MUSCATINE, Iowa - A dry growing season knocked out the chance for a bumper crop of sweet corn and melons this year in Muscatine, but area produce growers say they still have plenty to go around.
Fresh sweet corn is already finding its way onto the shelves of produce stands and grocery stores and the melons aren't far behind.
Area producers say customers will notice a small increase in prices.
George Schmidt, who, with his wife, Mary Ann, owns Schmidt's Market at 5900 Grandview Ave. in Muscatine, said corn sold for $3.50 per dozen ears last year and he's selling it for $4 a dozen this year.
Growers had to do some extra work bringing the crop to buyers this year. Schmidt said his first planting froze out May 5 when the temperature dropped to 25 degrees. Then he, like other area farmers, spent the majority of the growing season dealing with hot, dry days.
Temperatures began hitting the mid to upper 90s June 24 before things cooled a bit to the 80s the first weekend in July. Precipitation is running more than 7 inches behind last year at this time.
Schmidt and his fellow growers use irrigation to compensate for lack of rain and that can also add expense. It isn't the water that costs so much, said Schmidt. He said he pays $25 for a well permit every three years and gets his water from there. But irrigation pumps do run on fuel and they need to be maintained, Schmidt said.
Jan Taylor, who with her husband George, owns Taylor's Market at 2637 Stewart Road in Muscatine, said it costs $1,050 to fill the fuel tank with diesel for her irrigation system and she's filled it twice this year.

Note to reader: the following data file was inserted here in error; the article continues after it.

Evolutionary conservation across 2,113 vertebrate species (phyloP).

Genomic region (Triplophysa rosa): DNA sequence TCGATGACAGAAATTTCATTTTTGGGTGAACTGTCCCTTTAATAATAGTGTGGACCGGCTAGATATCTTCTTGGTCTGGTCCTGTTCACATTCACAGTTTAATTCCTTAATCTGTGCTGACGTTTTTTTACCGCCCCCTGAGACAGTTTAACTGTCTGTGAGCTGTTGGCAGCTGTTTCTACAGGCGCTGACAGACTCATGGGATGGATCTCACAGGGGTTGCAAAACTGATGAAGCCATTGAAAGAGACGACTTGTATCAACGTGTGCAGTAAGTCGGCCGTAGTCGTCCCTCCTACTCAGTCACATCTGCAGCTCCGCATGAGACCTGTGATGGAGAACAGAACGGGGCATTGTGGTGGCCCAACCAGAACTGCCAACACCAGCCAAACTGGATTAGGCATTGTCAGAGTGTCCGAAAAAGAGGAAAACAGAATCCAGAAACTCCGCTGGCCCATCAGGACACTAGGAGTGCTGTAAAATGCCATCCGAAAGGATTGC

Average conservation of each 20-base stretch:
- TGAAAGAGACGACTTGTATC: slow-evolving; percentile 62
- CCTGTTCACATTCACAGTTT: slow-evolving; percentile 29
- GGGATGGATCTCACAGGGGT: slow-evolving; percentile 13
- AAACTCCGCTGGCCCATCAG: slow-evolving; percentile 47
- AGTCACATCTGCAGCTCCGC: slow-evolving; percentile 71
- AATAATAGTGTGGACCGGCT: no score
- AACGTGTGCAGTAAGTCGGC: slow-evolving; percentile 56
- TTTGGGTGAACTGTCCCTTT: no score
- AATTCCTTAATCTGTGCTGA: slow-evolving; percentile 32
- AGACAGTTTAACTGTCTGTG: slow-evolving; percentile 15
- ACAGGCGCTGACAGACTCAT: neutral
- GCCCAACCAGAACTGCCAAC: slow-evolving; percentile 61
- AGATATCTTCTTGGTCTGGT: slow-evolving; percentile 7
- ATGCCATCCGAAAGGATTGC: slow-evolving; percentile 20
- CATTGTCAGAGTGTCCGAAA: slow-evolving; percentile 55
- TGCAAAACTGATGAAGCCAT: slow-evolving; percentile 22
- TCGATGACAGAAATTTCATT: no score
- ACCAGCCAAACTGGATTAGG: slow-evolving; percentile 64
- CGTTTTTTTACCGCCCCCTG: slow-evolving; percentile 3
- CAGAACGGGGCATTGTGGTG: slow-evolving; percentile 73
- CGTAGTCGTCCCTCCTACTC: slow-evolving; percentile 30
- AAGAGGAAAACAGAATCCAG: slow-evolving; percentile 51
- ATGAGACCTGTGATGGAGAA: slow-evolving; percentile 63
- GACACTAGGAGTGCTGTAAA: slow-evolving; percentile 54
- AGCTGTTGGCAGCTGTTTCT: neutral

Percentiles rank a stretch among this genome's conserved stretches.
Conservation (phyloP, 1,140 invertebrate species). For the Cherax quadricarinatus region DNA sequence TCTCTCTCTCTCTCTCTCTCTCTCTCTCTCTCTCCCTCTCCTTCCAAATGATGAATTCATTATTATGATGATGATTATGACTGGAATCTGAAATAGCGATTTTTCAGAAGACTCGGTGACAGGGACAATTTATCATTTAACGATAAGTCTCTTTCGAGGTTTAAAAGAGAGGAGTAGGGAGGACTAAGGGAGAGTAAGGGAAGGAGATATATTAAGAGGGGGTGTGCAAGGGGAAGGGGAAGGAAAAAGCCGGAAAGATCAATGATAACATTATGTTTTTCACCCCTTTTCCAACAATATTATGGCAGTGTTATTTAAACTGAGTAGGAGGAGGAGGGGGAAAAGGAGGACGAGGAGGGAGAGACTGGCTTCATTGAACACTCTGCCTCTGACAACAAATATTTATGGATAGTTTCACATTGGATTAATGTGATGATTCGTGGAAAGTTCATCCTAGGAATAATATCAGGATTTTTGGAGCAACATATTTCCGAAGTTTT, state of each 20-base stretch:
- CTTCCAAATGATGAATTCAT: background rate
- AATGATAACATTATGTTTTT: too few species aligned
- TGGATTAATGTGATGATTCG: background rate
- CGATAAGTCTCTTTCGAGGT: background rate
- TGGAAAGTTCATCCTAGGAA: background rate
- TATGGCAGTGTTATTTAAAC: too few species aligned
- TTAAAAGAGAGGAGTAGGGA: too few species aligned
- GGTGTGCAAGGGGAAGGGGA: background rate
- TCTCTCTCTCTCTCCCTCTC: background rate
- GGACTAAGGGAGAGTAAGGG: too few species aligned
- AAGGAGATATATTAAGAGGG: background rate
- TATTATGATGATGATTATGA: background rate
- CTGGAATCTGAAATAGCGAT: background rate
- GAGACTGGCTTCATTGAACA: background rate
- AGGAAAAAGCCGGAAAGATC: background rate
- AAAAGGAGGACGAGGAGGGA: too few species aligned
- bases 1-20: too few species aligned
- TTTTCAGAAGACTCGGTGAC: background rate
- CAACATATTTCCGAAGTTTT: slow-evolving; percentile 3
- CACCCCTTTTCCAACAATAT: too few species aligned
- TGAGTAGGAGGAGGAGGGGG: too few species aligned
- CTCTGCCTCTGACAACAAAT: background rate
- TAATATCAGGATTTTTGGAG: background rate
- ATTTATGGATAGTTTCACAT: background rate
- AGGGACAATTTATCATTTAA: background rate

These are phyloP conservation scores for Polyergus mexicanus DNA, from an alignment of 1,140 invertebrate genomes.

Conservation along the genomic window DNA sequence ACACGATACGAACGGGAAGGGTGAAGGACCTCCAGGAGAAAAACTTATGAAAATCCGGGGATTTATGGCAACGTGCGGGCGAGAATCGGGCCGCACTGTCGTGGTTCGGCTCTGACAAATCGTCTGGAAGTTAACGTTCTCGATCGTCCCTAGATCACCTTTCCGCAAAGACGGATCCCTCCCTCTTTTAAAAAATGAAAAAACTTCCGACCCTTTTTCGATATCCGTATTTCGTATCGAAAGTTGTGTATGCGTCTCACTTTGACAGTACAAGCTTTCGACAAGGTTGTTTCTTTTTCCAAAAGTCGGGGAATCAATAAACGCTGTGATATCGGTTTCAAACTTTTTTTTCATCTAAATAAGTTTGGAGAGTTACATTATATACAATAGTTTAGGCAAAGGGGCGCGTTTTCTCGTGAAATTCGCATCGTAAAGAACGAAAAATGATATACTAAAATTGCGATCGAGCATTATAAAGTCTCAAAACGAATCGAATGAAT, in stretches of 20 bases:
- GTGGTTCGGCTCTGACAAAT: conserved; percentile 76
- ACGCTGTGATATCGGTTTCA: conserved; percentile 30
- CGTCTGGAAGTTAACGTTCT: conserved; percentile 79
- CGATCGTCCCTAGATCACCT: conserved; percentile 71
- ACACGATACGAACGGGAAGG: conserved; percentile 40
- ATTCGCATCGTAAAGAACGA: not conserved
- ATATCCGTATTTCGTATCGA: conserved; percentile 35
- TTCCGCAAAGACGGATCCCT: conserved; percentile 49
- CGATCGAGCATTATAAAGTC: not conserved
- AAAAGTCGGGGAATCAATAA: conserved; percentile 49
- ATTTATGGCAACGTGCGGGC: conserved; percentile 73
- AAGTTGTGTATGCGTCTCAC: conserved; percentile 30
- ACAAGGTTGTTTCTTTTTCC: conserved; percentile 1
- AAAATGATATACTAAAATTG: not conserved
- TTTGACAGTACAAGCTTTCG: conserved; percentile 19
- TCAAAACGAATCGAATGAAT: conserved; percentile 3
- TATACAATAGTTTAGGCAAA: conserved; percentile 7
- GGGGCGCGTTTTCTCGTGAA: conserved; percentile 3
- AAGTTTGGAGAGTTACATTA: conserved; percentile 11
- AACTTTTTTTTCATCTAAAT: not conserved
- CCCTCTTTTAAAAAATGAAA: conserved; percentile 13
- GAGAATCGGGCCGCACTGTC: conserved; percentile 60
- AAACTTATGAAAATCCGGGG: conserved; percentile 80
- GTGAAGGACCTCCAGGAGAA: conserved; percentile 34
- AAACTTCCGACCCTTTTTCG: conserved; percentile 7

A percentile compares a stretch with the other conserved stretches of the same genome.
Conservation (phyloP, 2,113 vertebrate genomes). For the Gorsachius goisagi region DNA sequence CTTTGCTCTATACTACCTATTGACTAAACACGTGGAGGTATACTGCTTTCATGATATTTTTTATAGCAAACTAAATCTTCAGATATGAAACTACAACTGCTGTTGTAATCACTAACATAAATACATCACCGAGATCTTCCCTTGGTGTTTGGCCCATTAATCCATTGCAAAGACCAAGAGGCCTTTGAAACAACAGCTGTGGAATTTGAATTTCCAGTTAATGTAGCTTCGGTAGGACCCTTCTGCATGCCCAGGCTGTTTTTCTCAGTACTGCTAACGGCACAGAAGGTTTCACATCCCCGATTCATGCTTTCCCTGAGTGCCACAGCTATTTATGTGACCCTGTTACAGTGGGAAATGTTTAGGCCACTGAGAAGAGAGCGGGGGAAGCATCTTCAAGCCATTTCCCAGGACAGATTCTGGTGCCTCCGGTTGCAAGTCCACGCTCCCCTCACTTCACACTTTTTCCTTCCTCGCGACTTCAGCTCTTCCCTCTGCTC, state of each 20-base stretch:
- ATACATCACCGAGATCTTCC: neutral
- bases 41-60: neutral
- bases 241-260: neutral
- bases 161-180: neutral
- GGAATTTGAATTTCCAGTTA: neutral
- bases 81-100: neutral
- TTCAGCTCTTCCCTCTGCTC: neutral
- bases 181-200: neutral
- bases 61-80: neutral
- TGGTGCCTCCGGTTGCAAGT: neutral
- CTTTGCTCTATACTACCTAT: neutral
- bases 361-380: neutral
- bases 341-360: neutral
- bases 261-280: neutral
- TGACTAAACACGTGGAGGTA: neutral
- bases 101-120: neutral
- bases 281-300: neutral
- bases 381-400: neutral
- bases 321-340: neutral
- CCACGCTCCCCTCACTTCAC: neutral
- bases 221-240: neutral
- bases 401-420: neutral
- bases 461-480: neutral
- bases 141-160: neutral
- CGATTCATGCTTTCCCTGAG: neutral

"We're dry," she said with a laugh.
Melons extra sweet
Schmidt and other growers said they don't know what the cost of melons will be yet because they won't be selling those for a week or two. The price will likely increase, depending on yield. But, Schmidt said, the price of melons that are shipped into Muscatine from other states will also be a factor.
"We'll want our price to be competitive," said Schmidt.
Last year, Schmidt said local cantaloupe sold for 49 cents a pound or about $1.75-$2.50 per melon. Watermelon sold for 33 cents a pound seeded and 39 cents a pound for seedless, Schmidt said.
Although melons may be a bit more expensive, Schmidt and Pam Krueger, who, with her husband Earl, owns Krueger's market at 1455 231st St. in Letts, said customers may get a little something extra in their melons this year.
Both producers say a dry, hot climate produces a higher sugar content in melons and makes them sweeter.
When do we eat?
In many area homes, the corn is already on the table.
"We started picking corn July 7," said Schmidt.
Krueger said she is selling corn at her market now too.
Taylor's Market, which has another location on U.S. Highway 61 East and Taylor Avenue, began selling corn, zucchini, beans and other vegetables Friday. Taylor said customers can purchase melons that her operation has had shipped in from Georgia.
Terri Bell, an owner of Bell's Melons, 303 Burlington St. in Conesville, said local cantaloupe will probably be ready next weekend and the watermelons will ripen by the last week of July.
Other growers interviewed said this was also the case at their farms.
Contact Cynthia Beaudette at: 563-263-2331 Ext. 323 email@example.com